Democracy and the failure of liberalism? : globalization and the reemergence of Orientalist essentialism in Hindutva's construction of fundamentalist Hindu identity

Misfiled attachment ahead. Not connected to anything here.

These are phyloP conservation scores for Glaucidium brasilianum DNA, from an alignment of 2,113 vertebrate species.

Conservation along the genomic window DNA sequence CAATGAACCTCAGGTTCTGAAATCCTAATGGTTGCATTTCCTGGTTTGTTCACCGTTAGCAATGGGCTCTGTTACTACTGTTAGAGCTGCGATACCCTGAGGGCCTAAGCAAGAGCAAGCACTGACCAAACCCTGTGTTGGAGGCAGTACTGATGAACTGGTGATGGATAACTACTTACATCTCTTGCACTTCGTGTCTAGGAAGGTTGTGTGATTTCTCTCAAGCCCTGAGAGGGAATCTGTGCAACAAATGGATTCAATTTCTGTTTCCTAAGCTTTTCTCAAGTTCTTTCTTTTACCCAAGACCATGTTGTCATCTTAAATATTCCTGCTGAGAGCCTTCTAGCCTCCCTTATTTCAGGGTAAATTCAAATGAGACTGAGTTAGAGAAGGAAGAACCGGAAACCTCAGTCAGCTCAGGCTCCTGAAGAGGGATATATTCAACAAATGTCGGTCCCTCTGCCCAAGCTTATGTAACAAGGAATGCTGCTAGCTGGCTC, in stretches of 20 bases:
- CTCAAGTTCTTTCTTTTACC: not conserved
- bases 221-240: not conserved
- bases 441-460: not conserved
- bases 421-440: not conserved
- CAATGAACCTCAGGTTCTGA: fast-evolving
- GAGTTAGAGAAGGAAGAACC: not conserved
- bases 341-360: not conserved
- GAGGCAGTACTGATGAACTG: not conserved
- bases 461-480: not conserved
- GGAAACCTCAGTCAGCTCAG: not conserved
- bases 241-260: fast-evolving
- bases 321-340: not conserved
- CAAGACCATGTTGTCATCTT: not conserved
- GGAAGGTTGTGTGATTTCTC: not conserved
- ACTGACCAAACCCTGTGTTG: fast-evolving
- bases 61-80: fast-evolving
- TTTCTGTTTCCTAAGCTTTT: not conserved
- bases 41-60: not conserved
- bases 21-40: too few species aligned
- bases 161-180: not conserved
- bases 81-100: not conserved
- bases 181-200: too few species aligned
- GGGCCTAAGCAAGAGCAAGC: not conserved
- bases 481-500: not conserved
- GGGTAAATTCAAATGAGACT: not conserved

This dissertation demonstrates the emergent character of nationalism in conjunction with economic liberalism and global capitalism. It demonstrates how globalization and right wing fundamentalist nationalisms are mutually dependent. The cultural aggrandizement and glorification of the nation, an ugly reality in western industrialized countries, can be seen as a way in which states seek to engage productively with the processes of capitalist expansion and global competitiveness. In the post-colonial nation of India, the discourse of cultural unity and chauvinism takes particular forms that trace their lineages to the practices of colonial subordination and anti-colonial resistance. The Indian state's relatively recent open markets and the rise of Hindu Right-Wing movement invites us to reconsider the relationship between globalization and nationalism in more complex terms that takes cognizance of postcolonial agency. It also draws attention to the antidemocratic and illiberal effects of globalization. Across the globe, mainstream conservative parties have adapted to the rise of the far-right by co-opting some of their largest issues like religious fundamentalism, racial hegemony, and fear of the other. So far, that strategy has proven mostly successful, but this dissertation contends that a push for a well-informed and educated citizenry who can partake in nuanced dialogue is the way to the combat the rise of fundamentalisms.
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